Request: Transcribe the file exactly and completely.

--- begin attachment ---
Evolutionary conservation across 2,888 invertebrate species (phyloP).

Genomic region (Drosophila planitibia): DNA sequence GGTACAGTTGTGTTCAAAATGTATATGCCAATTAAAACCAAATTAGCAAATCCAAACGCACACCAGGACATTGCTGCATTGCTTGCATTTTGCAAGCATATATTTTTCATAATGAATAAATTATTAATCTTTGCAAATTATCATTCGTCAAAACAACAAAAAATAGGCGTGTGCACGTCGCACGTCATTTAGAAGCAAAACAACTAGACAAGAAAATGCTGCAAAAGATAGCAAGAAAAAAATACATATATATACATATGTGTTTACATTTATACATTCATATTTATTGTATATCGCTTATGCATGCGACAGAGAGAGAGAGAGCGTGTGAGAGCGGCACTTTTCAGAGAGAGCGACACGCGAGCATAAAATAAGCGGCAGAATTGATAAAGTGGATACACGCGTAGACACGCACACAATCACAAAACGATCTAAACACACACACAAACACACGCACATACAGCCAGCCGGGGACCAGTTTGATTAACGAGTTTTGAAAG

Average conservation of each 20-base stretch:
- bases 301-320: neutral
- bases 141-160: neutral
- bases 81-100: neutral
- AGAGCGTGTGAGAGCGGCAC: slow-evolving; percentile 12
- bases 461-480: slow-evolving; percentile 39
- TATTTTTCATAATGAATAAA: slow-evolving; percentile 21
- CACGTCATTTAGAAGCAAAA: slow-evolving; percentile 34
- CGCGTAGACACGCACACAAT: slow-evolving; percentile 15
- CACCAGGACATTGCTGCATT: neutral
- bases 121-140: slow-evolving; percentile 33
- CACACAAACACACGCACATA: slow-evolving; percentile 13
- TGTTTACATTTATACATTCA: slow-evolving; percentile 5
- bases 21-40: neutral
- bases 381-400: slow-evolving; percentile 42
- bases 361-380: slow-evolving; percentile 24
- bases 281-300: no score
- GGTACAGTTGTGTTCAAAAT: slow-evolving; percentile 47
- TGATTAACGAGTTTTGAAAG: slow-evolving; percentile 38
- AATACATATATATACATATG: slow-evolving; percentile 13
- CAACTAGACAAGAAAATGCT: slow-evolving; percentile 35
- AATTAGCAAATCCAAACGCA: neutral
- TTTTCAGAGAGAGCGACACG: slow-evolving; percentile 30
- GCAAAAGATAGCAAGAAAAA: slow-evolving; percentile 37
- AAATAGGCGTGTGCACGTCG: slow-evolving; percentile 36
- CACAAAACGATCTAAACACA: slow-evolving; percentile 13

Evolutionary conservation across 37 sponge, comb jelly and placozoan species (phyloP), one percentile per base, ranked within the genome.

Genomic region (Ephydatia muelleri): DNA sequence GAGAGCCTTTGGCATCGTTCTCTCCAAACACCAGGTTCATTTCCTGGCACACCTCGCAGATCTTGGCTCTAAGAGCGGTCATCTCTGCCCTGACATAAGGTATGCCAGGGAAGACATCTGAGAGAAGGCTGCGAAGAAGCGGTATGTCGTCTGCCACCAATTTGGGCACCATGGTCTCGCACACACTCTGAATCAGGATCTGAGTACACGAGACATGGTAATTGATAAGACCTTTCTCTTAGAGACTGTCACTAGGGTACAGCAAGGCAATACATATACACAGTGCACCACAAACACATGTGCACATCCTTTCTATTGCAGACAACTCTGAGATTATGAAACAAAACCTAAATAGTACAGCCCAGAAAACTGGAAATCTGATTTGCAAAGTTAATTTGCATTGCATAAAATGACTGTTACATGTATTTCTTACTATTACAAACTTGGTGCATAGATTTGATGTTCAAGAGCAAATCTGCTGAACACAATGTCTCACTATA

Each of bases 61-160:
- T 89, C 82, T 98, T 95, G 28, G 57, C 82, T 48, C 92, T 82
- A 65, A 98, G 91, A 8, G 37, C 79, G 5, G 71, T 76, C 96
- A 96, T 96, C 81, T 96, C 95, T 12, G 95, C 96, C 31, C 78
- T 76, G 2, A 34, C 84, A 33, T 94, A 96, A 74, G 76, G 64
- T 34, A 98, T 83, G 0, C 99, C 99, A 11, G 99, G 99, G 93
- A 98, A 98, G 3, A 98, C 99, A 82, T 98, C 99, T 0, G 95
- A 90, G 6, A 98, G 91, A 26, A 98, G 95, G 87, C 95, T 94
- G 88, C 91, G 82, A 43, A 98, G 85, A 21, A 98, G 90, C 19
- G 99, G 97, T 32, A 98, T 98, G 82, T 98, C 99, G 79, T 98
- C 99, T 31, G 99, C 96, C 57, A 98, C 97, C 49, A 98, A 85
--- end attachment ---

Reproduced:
Evolutionary conservation across 2,888 invertebrate species (phyloP).

Genomic region (Drosophila planitibia): DNA sequence GGTACAGTTGTGTTCAAAATGTATATGCCAATTAAAACCAAATTAGCAAATCCAAACGCACACCAGGACATTGCTGCATTGCTTGCATTTTGCAAGCATATATTTTTCATAATGAATAAATTATTAATCTTTGCAAATTATCATTCGTCAAAACAACAAAAAATAGGCGTGTGCACGTCGCACGTCATTTAGAAGCAAAACAACTAGACAAGAAAATGCTGCAAAAGATAGCAAGAAAAAAATACATATATATACATATGTGTTTACATTTATACATTCATATTTATTGTATATCGCTTATGCATGCGACAGAGAGAGAGAGAGCGTGTGAGAGCGGCACTTTTCAGAGAGAGCGACACGCGAGCATAAAATAAGCGGCAGAATTGATAAAGTGGATACACGCGTAGACACGCACACAATCACAAAACGATCTAAACACACACACAAACACACGCACATACAGCCAGCCGGGGACCAGTTTGATTAACGAGTTTTGAAAG

Average conservation of each 20-base stretch:
- bases 301-320: neutral
- bases 141-160: neutral
- bases 81-100: neutral
- AGAGCGTGTGAGAGCGGCAC: slow-evolving; percentile 12
- bases 461-480: slow-evolving; percentile 39
- TATTTTTCATAATGAATAAA: slow-evolving; percentile 21
- CACGTCATTTAGAAGCAAAA: slow-evolving; percentile 34
- CGCGTAGACACGCACACAAT: slow-evolving; percentile 15
- CACCAGGACATTGCTGCATT: neutral
- bases 121-140: slow-evolving; percentile 33
- CACACAAACACACGCACATA: slow-evolving; percentile 13
- TGTTTACATTTATACATTCA: slow-evolving; percentile 5
- bases 21-40: neutral
- bases 381-400: slow-evolving; percentile 42
- bases 361-380: slow-evolving; percentile 24
- bases 281-300: no score
- GGTACAGTTGTGTTCAAAAT: slow-evolving; percentile 47
- TGATTAACGAGTTTTGAAAG: slow-evolving; percentile 38
- AATACATATATATACATATG: slow-evolving; percentile 13
- CAACTAGACAAGAAAATGCT: slow-evolving; percentile 35
- AATTAGCAAATCCAAACGCA: neutral
- TTTTCAGAGAGAGCGACACG: slow-evolving; percentile 30
- GCAAAAGATAGCAAGAAAAA: slow-evolving; percentile 37
- AAATAGGCGTGTGCACGTCG: slow-evolving; percentile 36
- CACAAAACGATCTAAACACA: slow-evolving; percentile 13

Evolutionary conservation across 37 sponge, comb jelly and placozoan species (phyloP), one percentile per base, ranked within the genome.

Genomic region (Ephydatia muelleri): DNA sequence GAGAGCCTTTGGCATCGTTCTCTCCAAACACCAGGTTCATTTCCTGGCACACCTCGCAGATCTTGGCTCTAAGAGCGGTCATCTCTGCCCTGACATAAGGTATGCCAGGGAAGACATCTGAGAGAAGGCTGCGAAGAAGCGGTATGTCGTCTGCCACCAATTTGGGCACCATGGTCTCGCACACACTCTGAATCAGGATCTGAGTACACGAGACATGGTAATTGATAAGACCTTTCTCTTAGAGACTGTCACTAGGGTACAGCAAGGCAATACATATACACAGTGCACCACAAACACATGTGCACATCCTTTCTATTGCAGACAACTCTGAGATTATGAAACAAAACCTAAATAGTACAGCCCAGAAAACTGGAAATCTGATTTGCAAAGTTAATTTGCATTGCATAAAATGACTGTTACATGTATTTCTTACTATTACAAACTTGGTGCATAGATTTGATGTTCAAGAGCAAATCTGCTGAACACAATGTCTCACTATA

Each of bases 61-160:
- T 89, C 82, T 98, T 95, G 28, G 57, C 82, T 48, C 92, T 82
- A 65, A 98, G 91, A 8, G 37, C 79, G 5, G 71, T 76, C 96
- A 96, T 96, C 81, T 96, C 95, T 12, G 95, C 96, C 31, C 78
- T 76, G 2, A 34, C 84, A 33, T 94, A 96, A 74, G 76, G 64
- T 34, A 98, T 83, G 0, C 99, C 99, A 11, G 99, G 99, G 93
- A 98, A 98, G 3, A 98, C 99, A 82, T 98, C 99, T 0, G 95
- A 90, G 6, A 98, G 91, A 26, A 98, G 95, G 87, C 95, T 94
- G 88, C 91, G 82, A 43, A 98, G 85, A 21, A 98, G 90, C 19
- G 99, G 97, T 32, A 98, T 98, G 82, T 98, C 99, G 79, T 98
- C 99, T 31, G 99, C 96, C 57, A 98, C 97, C 49, A 98, A 85